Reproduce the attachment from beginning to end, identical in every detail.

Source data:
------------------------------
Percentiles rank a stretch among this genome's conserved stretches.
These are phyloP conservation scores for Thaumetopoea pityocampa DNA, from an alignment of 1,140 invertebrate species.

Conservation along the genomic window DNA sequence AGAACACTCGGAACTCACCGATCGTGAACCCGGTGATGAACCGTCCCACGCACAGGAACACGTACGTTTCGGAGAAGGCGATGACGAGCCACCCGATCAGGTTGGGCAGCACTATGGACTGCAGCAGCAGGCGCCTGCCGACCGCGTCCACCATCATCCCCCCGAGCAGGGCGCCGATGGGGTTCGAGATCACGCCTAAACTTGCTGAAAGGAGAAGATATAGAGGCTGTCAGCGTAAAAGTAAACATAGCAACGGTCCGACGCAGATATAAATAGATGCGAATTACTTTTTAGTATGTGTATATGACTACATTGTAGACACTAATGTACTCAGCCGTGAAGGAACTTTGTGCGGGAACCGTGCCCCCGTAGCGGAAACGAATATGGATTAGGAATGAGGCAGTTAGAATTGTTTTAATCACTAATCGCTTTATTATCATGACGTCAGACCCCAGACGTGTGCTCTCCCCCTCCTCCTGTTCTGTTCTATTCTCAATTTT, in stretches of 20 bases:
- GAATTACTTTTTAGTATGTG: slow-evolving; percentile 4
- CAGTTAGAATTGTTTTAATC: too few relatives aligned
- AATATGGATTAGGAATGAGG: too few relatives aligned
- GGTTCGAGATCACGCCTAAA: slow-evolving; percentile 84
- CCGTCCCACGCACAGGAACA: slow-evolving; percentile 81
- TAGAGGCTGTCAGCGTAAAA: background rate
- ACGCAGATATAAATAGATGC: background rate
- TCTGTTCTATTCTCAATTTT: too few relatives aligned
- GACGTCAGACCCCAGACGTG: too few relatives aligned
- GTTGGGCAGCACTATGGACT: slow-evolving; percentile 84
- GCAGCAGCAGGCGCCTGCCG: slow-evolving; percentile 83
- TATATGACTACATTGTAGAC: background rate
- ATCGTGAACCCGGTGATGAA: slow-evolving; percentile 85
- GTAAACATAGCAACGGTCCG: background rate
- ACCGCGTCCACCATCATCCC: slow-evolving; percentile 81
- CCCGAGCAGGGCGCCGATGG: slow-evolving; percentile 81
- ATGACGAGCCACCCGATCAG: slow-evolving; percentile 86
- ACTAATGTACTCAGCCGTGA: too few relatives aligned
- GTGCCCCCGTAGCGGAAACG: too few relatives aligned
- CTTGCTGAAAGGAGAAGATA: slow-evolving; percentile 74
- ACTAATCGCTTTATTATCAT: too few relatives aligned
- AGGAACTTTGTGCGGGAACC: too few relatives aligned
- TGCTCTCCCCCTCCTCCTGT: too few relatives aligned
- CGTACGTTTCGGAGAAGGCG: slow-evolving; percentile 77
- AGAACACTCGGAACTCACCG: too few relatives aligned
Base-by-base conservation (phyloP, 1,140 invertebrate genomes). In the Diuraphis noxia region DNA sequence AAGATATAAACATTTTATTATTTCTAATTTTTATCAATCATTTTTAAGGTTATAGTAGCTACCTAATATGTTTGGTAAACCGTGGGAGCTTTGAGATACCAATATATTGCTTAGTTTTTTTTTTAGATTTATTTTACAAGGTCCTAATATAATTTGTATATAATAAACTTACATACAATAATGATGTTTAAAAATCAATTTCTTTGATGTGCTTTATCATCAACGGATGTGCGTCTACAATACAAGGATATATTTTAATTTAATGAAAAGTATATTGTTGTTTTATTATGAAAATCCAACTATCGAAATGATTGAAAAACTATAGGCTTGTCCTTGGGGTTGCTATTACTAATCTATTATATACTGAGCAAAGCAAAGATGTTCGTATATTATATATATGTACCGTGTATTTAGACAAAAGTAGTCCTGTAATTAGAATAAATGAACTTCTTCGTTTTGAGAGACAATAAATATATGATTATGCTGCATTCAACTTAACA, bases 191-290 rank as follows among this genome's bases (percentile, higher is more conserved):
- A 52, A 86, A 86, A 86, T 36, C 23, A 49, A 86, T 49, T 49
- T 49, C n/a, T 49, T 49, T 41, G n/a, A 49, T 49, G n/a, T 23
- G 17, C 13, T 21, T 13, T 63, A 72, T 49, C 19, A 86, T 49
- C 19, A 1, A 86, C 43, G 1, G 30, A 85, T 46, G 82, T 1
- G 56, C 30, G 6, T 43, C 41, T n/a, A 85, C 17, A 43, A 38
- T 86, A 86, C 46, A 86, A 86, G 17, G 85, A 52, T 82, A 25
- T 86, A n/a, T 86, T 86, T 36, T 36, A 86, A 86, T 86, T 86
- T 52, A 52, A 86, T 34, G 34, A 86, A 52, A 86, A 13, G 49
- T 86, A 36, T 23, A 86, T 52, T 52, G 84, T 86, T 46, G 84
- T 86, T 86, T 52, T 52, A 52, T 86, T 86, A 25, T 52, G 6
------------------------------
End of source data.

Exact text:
Percentiles rank a stretch among this genome's conserved stretches.
These are phyloP conservation scores for Thaumetopoea pityocampa DNA, from an alignment of 1,140 invertebrate species.

Conservation along the genomic window DNA sequence AGAACACTCGGAACTCACCGATCGTGAACCCGGTGATGAACCGTCCCACGCACAGGAACACGTACGTTTCGGAGAAGGCGATGACGAGCCACCCGATCAGGTTGGGCAGCACTATGGACTGCAGCAGCAGGCGCCTGCCGACCGCGTCCACCATCATCCCCCCGAGCAGGGCGCCGATGGGGTTCGAGATCACGCCTAAACTTGCTGAAAGGAGAAGATATAGAGGCTGTCAGCGTAAAAGTAAACATAGCAACGGTCCGACGCAGATATAAATAGATGCGAATTACTTTTTAGTATGTGTATATGACTACATTGTAGACACTAATGTACTCAGCCGTGAAGGAACTTTGTGCGGGAACCGTGCCCCCGTAGCGGAAACGAATATGGATTAGGAATGAGGCAGTTAGAATTGTTTTAATCACTAATCGCTTTATTATCATGACGTCAGACCCCAGACGTGTGCTCTCCCCCTCCTCCTGTTCTGTTCTATTCTCAATTTT, in stretches of 20 bases:
- GAATTACTTTTTAGTATGTG: slow-evolving; percentile 4
- CAGTTAGAATTGTTTTAATC: too few relatives aligned
- AATATGGATTAGGAATGAGG: too few relatives aligned
- GGTTCGAGATCACGCCTAAA: slow-evolving; percentile 84
- CCGTCCCACGCACAGGAACA: slow-evolving; percentile 81
- TAGAGGCTGTCAGCGTAAAA: background rate
- ACGCAGATATAAATAGATGC: background rate
- TCTGTTCTATTCTCAATTTT: too few relatives aligned
- GACGTCAGACCCCAGACGTG: too few relatives aligned
- GTTGGGCAGCACTATGGACT: slow-evolving; percentile 84
- GCAGCAGCAGGCGCCTGCCG: slow-evolving; percentile 83
- TATATGACTACATTGTAGAC: background rate
- ATCGTGAACCCGGTGATGAA: slow-evolving; percentile 85
- GTAAACATAGCAACGGTCCG: background rate
- ACCGCGTCCACCATCATCCC: slow-evolving; percentile 81
- CCCGAGCAGGGCGCCGATGG: slow-evolving; percentile 81
- ATGACGAGCCACCCGATCAG: slow-evolving; percentile 86
- ACTAATGTACTCAGCCGTGA: too few relatives aligned
- GTGCCCCCGTAGCGGAAACG: too few relatives aligned
- CTTGCTGAAAGGAGAAGATA: slow-evolving; percentile 74
- ACTAATCGCTTTATTATCAT: too few relatives aligned
- AGGAACTTTGTGCGGGAACC: too few relatives aligned
- TGCTCTCCCCCTCCTCCTGT: too few relatives aligned
- CGTACGTTTCGGAGAAGGCG: slow-evolving; percentile 77
- AGAACACTCGGAACTCACCG: too few relatives aligned
Base-by-base conservation (phyloP, 1,140 invertebrate genomes). In the Diuraphis noxia region DNA sequence AAGATATAAACATTTTATTATTTCTAATTTTTATCAATCATTTTTAAGGTTATAGTAGCTACCTAATATGTTTGGTAAACCGTGGGAGCTTTGAGATACCAATATATTGCTTAGTTTTTTTTTTAGATTTATTTTACAAGGTCCTAATATAATTTGTATATAATAAACTTACATACAATAATGATGTTTAAAAATCAATTTCTTTGATGTGCTTTATCATCAACGGATGTGCGTCTACAATACAAGGATATATTTTAATTTAATGAAAAGTATATTGTTGTTTTATTATGAAAATCCAACTATCGAAATGATTGAAAAACTATAGGCTTGTCCTTGGGGTTGCTATTACTAATCTATTATATACTGAGCAAAGCAAAGATGTTCGTATATTATATATATGTACCGTGTATTTAGACAAAAGTAGTCCTGTAATTAGAATAAATGAACTTCTTCGTTTTGAGAGACAATAAATATATGATTATGCTGCATTCAACTTAACA, bases 191-290 rank as follows among this genome's bases (percentile, higher is more conserved):
- A 52, A 86, A 86, A 86, T 36, C 23, A 49, A 86, T 49, T 49
- T 49, C n/a, T 49, T 49, T 41, G n/a, A 49, T 49, G n/a, T 23
- G 17, C 13, T 21, T 13, T 63, A 72, T 49, C 19, A 86, T 49
- C 19, A 1, A 86, C 43, G 1, G 30, A 85, T 46, G 82, T 1
- G 56, C 30, G 6, T 43, C 41, T n/a, A 85, C 17, A 43, A 38
- T 86, A 86, C 46, A 86, A 86, G 17, G 85, A 52, T 82, A 25
- T 86, A n/a, T 86, T 86, T 36, T 36, A 86, A 86, T 86, T 86
- T 52, A 52, A 86, T 34, G 34, A 86, A 52, A 86, A 13, G 49
- T 86, A 36, T 23, A 86, T 52, T 52, G 84, T 86, T 46, G 84
- T 86, T 86, T 52, T 52, A 52, T 86, T 86, A 25, T 52, G 6